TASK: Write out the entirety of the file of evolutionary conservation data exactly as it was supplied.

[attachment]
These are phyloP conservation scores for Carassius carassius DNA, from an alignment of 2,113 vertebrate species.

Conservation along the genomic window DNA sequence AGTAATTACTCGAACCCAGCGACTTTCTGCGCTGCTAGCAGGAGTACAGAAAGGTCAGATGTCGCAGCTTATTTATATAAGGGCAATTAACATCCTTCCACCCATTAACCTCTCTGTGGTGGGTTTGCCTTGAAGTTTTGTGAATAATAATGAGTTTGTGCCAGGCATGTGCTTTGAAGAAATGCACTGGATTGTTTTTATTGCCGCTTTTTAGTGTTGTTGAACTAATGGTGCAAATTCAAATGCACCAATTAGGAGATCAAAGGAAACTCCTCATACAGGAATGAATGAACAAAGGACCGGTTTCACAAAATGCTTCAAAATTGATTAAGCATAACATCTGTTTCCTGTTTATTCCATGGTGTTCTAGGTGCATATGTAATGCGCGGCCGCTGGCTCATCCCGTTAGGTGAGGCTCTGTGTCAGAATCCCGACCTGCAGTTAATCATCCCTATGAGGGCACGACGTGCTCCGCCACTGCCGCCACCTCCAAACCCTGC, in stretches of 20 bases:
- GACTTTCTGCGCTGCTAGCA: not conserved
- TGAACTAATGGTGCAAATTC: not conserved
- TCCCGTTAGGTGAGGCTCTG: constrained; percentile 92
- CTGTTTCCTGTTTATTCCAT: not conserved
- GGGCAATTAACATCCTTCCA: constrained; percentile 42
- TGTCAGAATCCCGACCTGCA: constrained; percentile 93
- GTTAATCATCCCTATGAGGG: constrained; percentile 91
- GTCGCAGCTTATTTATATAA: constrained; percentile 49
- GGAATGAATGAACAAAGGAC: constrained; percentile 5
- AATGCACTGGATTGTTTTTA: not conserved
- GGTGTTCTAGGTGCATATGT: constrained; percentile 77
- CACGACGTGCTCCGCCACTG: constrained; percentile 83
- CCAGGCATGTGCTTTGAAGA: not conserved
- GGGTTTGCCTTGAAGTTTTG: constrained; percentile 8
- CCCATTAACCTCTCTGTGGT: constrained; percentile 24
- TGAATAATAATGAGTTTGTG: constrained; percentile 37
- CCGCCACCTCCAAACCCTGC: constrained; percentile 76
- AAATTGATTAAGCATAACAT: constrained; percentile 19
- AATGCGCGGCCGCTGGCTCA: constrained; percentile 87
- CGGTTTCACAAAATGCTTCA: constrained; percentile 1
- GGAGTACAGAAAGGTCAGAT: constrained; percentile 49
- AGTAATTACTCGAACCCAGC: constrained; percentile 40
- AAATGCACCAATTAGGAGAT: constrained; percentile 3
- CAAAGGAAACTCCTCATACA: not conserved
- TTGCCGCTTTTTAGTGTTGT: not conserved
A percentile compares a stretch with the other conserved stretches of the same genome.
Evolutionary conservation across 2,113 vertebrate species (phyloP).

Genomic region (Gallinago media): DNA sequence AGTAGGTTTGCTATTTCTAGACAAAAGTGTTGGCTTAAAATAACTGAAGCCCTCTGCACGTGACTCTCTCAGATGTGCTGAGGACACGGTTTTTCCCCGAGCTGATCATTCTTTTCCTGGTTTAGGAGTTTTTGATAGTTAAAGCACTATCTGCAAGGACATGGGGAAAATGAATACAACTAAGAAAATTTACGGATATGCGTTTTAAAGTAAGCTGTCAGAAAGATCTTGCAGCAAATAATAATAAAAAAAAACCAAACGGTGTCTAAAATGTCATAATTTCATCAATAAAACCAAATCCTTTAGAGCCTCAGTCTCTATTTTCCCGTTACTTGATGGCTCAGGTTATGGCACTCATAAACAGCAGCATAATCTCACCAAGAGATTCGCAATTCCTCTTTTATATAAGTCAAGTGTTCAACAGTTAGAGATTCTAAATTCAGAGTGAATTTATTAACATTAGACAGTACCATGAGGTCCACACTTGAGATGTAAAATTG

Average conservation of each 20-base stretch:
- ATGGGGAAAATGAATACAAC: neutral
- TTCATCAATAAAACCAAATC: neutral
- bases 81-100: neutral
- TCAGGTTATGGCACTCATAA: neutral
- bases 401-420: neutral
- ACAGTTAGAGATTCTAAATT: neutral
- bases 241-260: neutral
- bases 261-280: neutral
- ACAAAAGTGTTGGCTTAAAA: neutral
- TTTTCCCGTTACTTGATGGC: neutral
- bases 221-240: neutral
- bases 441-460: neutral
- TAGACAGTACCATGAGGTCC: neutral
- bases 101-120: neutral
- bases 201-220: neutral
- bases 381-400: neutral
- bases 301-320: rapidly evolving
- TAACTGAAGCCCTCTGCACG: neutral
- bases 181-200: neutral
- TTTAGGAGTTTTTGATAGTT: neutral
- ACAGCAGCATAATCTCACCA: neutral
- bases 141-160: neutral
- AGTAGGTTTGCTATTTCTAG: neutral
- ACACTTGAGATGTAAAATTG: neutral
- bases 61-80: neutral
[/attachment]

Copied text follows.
These are phyloP conservation scores for Carassius carassius DNA, from an alignment of 2,113 vertebrate species.

Conservation along the genomic window DNA sequence AGTAATTACTCGAACCCAGCGACTTTCTGCGCTGCTAGCAGGAGTACAGAAAGGTCAGATGTCGCAGCTTATTTATATAAGGGCAATTAACATCCTTCCACCCATTAACCTCTCTGTGGTGGGTTTGCCTTGAAGTTTTGTGAATAATAATGAGTTTGTGCCAGGCATGTGCTTTGAAGAAATGCACTGGATTGTTTTTATTGCCGCTTTTTAGTGTTGTTGAACTAATGGTGCAAATTCAAATGCACCAATTAGGAGATCAAAGGAAACTCCTCATACAGGAATGAATGAACAAAGGACCGGTTTCACAAAATGCTTCAAAATTGATTAAGCATAACATCTGTTTCCTGTTTATTCCATGGTGTTCTAGGTGCATATGTAATGCGCGGCCGCTGGCTCATCCCGTTAGGTGAGGCTCTGTGTCAGAATCCCGACCTGCAGTTAATCATCCCTATGAGGGCACGACGTGCTCCGCCACTGCCGCCACCTCCAAACCCTGC, in stretches of 20 bases:
- GACTTTCTGCGCTGCTAGCA: not conserved
- TGAACTAATGGTGCAAATTC: not conserved
- TCCCGTTAGGTGAGGCTCTG: constrained; percentile 92
- CTGTTTCCTGTTTATTCCAT: not conserved
- GGGCAATTAACATCCTTCCA: constrained; percentile 42
- TGTCAGAATCCCGACCTGCA: constrained; percentile 93
- GTTAATCATCCCTATGAGGG: constrained; percentile 91
- GTCGCAGCTTATTTATATAA: constrained; percentile 49
- GGAATGAATGAACAAAGGAC: constrained; percentile 5
- AATGCACTGGATTGTTTTTA: not conserved
- GGTGTTCTAGGTGCATATGT: constrained; percentile 77
- CACGACGTGCTCCGCCACTG: constrained; percentile 83
- CCAGGCATGTGCTTTGAAGA: not conserved
- GGGTTTGCCTTGAAGTTTTG: constrained; percentile 8
- CCCATTAACCTCTCTGTGGT: constrained; percentile 24
- TGAATAATAATGAGTTTGTG: constrained; percentile 37
- CCGCCACCTCCAAACCCTGC: constrained; percentile 76
- AAATTGATTAAGCATAACAT: constrained; percentile 19
- AATGCGCGGCCGCTGGCTCA: constrained; percentile 87
- CGGTTTCACAAAATGCTTCA: constrained; percentile 1
- GGAGTACAGAAAGGTCAGAT: constrained; percentile 49
- AGTAATTACTCGAACCCAGC: constrained; percentile 40
- AAATGCACCAATTAGGAGAT: constrained; percentile 3
- CAAAGGAAACTCCTCATACA: not conserved
- TTGCCGCTTTTTAGTGTTGT: not conserved
A percentile compares a stretch with the other conserved stretches of the same genome.
Evolutionary conservation across 2,113 vertebrate species (phyloP).

Genomic region (Gallinago media): DNA sequence AGTAGGTTTGCTATTTCTAGACAAAAGTGTTGGCTTAAAATAACTGAAGCCCTCTGCACGTGACTCTCTCAGATGTGCTGAGGACACGGTTTTTCCCCGAGCTGATCATTCTTTTCCTGGTTTAGGAGTTTTTGATAGTTAAAGCACTATCTGCAAGGACATGGGGAAAATGAATACAACTAAGAAAATTTACGGATATGCGTTTTAAAGTAAGCTGTCAGAAAGATCTTGCAGCAAATAATAATAAAAAAAAACCAAACGGTGTCTAAAATGTCATAATTTCATCAATAAAACCAAATCCTTTAGAGCCTCAGTCTCTATTTTCCCGTTACTTGATGGCTCAGGTTATGGCACTCATAAACAGCAGCATAATCTCACCAAGAGATTCGCAATTCCTCTTTTATATAAGTCAAGTGTTCAACAGTTAGAGATTCTAAATTCAGAGTGAATTTATTAACATTAGACAGTACCATGAGGTCCACACTTGAGATGTAAAATTG

Average conservation of each 20-base stretch:
- ATGGGGAAAATGAATACAAC: neutral
- TTCATCAATAAAACCAAATC: neutral
- bases 81-100: neutral
- TCAGGTTATGGCACTCATAA: neutral
- bases 401-420: neutral
- ACAGTTAGAGATTCTAAATT: neutral
- bases 241-260: neutral
- bases 261-280: neutral
- ACAAAAGTGTTGGCTTAAAA: neutral
- TTTTCCCGTTACTTGATGGC: neutral
- bases 221-240: neutral
- bases 441-460: neutral
- TAGACAGTACCATGAGGTCC: neutral
- bases 101-120: neutral
- bases 201-220: neutral
- bases 381-400: neutral
- bases 301-320: rapidly evolving
- TAACTGAAGCCCTCTGCACG: neutral
- bases 181-200: neutral
- TTTAGGAGTTTTTGATAGTT: neutral
- ACAGCAGCATAATCTCACCA: neutral
- bases 141-160: neutral
- AGTAGGTTTGCTATTTCTAG: neutral
- ACACTTGAGATGTAAAATTG: neutral
- bases 61-80: neutral